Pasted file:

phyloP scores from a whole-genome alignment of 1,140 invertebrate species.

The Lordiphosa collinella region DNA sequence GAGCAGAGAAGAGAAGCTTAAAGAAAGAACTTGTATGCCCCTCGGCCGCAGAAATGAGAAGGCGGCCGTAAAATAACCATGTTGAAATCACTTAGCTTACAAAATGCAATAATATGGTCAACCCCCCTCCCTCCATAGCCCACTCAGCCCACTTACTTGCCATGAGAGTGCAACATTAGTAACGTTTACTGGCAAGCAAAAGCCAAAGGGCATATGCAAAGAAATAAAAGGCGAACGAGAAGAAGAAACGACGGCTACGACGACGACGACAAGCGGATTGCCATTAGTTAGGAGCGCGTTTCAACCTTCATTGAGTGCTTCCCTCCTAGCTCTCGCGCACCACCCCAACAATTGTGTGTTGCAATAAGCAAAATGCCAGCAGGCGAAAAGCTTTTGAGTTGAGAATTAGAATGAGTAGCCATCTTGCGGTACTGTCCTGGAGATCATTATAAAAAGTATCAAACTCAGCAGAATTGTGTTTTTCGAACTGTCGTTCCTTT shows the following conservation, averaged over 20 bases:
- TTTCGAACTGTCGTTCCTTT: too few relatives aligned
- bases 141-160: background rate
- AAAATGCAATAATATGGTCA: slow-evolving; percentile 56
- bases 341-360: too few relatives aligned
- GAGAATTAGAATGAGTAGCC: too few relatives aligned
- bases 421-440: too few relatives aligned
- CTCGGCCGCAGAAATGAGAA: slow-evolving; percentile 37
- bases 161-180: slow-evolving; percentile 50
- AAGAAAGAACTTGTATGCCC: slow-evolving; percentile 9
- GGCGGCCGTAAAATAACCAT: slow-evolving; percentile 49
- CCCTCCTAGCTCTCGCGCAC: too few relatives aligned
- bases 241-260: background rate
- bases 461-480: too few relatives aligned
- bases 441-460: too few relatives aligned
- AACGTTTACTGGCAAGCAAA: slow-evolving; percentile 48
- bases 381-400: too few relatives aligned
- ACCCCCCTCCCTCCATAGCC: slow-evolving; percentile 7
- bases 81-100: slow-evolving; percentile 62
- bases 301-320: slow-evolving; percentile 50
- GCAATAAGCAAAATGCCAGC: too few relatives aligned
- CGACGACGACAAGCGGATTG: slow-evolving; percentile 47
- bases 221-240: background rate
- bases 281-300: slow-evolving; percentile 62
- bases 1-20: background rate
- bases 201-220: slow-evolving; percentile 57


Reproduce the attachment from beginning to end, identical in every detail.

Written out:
phyloP scores from a whole-genome alignment of 1,140 invertebrate species.

The Lordiphosa collinella region DNA sequence GAGCAGAGAAGAGAAGCTTAAAGAAAGAACTTGTATGCCCCTCGGCCGCAGAAATGAGAAGGCGGCCGTAAAATAACCATGTTGAAATCACTTAGCTTACAAAATGCAATAATATGGTCAACCCCCCTCCCTCCATAGCCCACTCAGCCCACTTACTTGCCATGAGAGTGCAACATTAGTAACGTTTACTGGCAAGCAAAAGCCAAAGGGCATATGCAAAGAAATAAAAGGCGAACGAGAAGAAGAAACGACGGCTACGACGACGACGACAAGCGGATTGCCATTAGTTAGGAGCGCGTTTCAACCTTCATTGAGTGCTTCCCTCCTAGCTCTCGCGCACCACCCCAACAATTGTGTGTTGCAATAAGCAAAATGCCAGCAGGCGAAAAGCTTTTGAGTTGAGAATTAGAATGAGTAGCCATCTTGCGGTACTGTCCTGGAGATCATTATAAAAAGTATCAAACTCAGCAGAATTGTGTTTTTCGAACTGTCGTTCCTTT shows the following conservation, averaged over 20 bases:
- TTTCGAACTGTCGTTCCTTT: too few relatives aligned
- bases 141-160: background rate
- AAAATGCAATAATATGGTCA: slow-evolving; percentile 56
- bases 341-360: too few relatives aligned
- GAGAATTAGAATGAGTAGCC: too few relatives aligned
- bases 421-440: too few relatives aligned
- CTCGGCCGCAGAAATGAGAA: slow-evolving; percentile 37
- bases 161-180: slow-evolving; percentile 50
- AAGAAAGAACTTGTATGCCC: slow-evolving; percentile 9
- GGCGGCCGTAAAATAACCAT: slow-evolving; percentile 49
- CCCTCCTAGCTCTCGCGCAC: too few relatives aligned
- bases 241-260: background rate
- bases 461-480: too few relatives aligned
- bases 441-460: too few relatives aligned
- AACGTTTACTGGCAAGCAAA: slow-evolving; percentile 48
- bases 381-400: too few relatives aligned
- ACCCCCCTCCCTCCATAGCC: slow-evolving; percentile 7
- bases 81-100: slow-evolving; percentile 62
- bases 301-320: slow-evolving; percentile 50
- GCAATAAGCAAAATGCCAGC: too few relatives aligned
- CGACGACGACAAGCGGATTG: slow-evolving; percentile 47
- bases 221-240: background rate
- bases 281-300: slow-evolving; percentile 62
- bases 1-20: background rate
- bases 201-220: slow-evolving; percentile 57